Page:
debsums is a useful utility to validate packages in a ubuntu or debian system.


sudo debsums -c

If this identifies any problems you can fix them using.:

sudo apt install --reinstall <package name>

If debsums idenfifies several packages with issues, to fix all of them use:

sudo apt install --reinstall $(dpkg -S $(debsums -c) | cut -d : -f 1 | sort -u)

For more information there is a useful post about debsums on askubuntu

Key is stored in legacy trusted.gpg keyring

For more information, see Update your apt keys for Ubuntu and other Debian based operation


W: https://artifacts.elastic.co/packages/8.x/apt/dists/stable/InRelease:
Key is stored in legacy trusted.gpg keyring (/etc/apt/trusted.gpg),
see the DEPRECATION section in apt-key(8) for details.

For conversation, see Chat with Malcolm ref trusted.gpg.

Here’s how to switch:

sudo apt-key list

This will display lots of entries like:

pub   rsa2048 2013-09-16 [SC]
      4609 5ACC 8548 582C 1A26  99A9 D27D 666C D88E 42B4
uid           [ unknown] Elasticsearch (Elasticsearch Signing Key) <dev_ops@elasticsearch.org>
sub   rsa2048 2013-09-16 [E]

Find the key for Elasticsearch and note the last 8 characters (ignore the spaces) i.e. D88E42B4.

Delete that key:

sudo apt-key del D88E42B4

Make sure the keyrings directory exists using ls:

ls -l /etc/apt/keyrings


On 22.04 it is created by the install / upgrade. If using an earlier version, sudo mkdir -p /etc/apt/keyrings.

if you already have an elastic search source list file in the /etc/apt/sources.list.d/ directory - delete it.

Install the elastic search key:

wget -qO - https://artifacts.elastic.co/GPG-KEY-elasticsearch | sudo gpg --dearmor -o /etc/apt/keyrings/elasticsearch-keyring.gpg

Update the apt sources:

echo "deb [signed-by=/etc/apt/keyrings/elasticsearch-keyring.gpg arch=amd64] https://artifacts.elastic.co/packages/8.x/apt stable main" | sudo tee /etc/apt/sources.list.d/elasticsearch.list

Salt and keyrings

Malcolm pushed a commit to Salt to install the repo key correctly for Elasticsearch for both 20.04 and 22.04: https://gitlab.com/kb/salt/-/commit/25072c1ebee0331886e107f07cbb19982c4fdb23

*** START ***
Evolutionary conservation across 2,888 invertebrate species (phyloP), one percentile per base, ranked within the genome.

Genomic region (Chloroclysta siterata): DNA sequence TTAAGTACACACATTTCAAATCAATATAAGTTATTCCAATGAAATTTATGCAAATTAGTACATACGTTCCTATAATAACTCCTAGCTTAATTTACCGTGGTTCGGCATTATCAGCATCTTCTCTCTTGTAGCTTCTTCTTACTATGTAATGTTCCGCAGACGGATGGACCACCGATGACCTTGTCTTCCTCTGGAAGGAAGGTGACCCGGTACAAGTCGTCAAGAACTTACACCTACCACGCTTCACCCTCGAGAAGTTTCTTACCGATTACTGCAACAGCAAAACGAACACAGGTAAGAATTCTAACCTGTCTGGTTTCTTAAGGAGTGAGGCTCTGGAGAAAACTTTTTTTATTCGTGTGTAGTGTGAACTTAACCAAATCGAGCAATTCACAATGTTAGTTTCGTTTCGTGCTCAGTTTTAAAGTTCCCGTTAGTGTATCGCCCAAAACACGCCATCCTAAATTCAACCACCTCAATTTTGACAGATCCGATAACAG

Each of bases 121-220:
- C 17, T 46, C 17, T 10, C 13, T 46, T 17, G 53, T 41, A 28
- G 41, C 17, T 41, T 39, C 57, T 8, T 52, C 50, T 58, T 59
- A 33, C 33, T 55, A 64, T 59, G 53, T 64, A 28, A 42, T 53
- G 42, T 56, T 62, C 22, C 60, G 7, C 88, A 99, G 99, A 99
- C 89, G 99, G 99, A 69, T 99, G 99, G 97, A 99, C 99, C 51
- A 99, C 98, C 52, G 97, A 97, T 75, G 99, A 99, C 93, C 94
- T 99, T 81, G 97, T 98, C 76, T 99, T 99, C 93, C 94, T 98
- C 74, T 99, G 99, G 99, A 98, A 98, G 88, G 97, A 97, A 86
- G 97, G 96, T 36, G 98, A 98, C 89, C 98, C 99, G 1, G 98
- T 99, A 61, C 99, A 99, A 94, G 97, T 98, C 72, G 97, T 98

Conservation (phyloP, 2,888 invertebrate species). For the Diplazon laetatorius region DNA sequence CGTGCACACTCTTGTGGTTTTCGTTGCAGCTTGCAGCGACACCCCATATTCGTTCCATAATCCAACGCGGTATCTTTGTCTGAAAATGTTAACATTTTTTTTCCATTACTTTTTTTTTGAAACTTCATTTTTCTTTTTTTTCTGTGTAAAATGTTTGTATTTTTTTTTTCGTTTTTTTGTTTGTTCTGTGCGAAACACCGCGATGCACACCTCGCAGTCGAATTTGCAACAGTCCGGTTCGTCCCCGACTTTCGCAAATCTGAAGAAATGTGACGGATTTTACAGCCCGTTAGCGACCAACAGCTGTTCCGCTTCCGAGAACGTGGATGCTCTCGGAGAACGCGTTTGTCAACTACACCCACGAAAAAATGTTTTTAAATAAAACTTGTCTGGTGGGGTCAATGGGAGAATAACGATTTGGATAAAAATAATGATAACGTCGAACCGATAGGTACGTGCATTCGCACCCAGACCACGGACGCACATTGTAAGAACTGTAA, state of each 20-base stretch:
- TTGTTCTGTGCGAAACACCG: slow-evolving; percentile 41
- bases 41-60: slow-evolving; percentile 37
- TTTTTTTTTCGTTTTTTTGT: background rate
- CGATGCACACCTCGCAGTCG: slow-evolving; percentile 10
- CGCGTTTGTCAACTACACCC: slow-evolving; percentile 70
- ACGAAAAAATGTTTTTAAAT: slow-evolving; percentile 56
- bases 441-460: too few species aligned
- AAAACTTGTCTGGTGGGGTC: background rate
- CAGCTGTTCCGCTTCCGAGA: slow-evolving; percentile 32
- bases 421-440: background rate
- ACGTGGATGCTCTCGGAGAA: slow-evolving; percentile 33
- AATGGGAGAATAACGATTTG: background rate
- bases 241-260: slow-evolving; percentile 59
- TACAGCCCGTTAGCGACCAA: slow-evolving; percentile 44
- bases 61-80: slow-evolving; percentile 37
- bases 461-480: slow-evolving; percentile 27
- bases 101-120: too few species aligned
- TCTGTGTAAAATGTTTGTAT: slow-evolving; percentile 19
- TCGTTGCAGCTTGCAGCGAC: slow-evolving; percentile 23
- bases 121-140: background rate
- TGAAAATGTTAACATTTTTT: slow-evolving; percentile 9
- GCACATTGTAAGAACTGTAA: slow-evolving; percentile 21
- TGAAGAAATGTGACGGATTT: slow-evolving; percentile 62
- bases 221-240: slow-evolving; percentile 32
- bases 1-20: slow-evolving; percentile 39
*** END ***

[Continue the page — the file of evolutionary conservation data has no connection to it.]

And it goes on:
It will remove the warning but it does not delete the key from /etc/apt/trusted.gpg so you need to run sudo apt-key del D88E42B4 on the server to delete it.

Tested on 22.04 and 20.04, but not sure how far back the signed-by option goes. It may not work for older than 20.04

For Salt documentation, see Salt - apt-key deprecated

Upgrade to 20.04



If 20.04.1 is still not released when you run this command, then you can upgrade using do-release-upgrade -d.


Just so you remember, an additional SSH daemon will be started at port ‘1022’.

  • Select the recommended option for the LXD snap track i.e. version 4.0

This message was displayed at the end of the upgrade:


I clicked Yes to continue, and all was well.


Uninstall Salt (Master and Minion)…


# /etc/apt/sources.list.d/saltstack.list:
deb http://repo.saltstack.com/py3/ubuntu/20.04/amd64/latest focal main

Re-install Salt

Postgres Upgrade Cluster

To move the data from Postgres 10 to 12, run the following as root:

# list the clusters

# drop the new (empty) cluster
pg_dropcluster 12 main --stop
# migrate the data from 10 to 12
pg_upgradecluster 10 main

# remove the 10 cluster
pg_dropcluster 10 main --stop

# remove the old database engine
apt remove postgresql-10

# list the clusters
Ver Cluster Port Status Owner    Data directory              Log file
10  main    5432 online postgres /var/lib/postgresql/10/main /var/log/postgresql/postgresql-10-main.log

For more information, see Postgres Upgrade Cluster


For Ubuntu 20.04, we are using the certbot package:

rm -rf /opt/letsencrypt

For more information, see the diff: Use ‘certbot’ package (rather than letsencrypt git repo)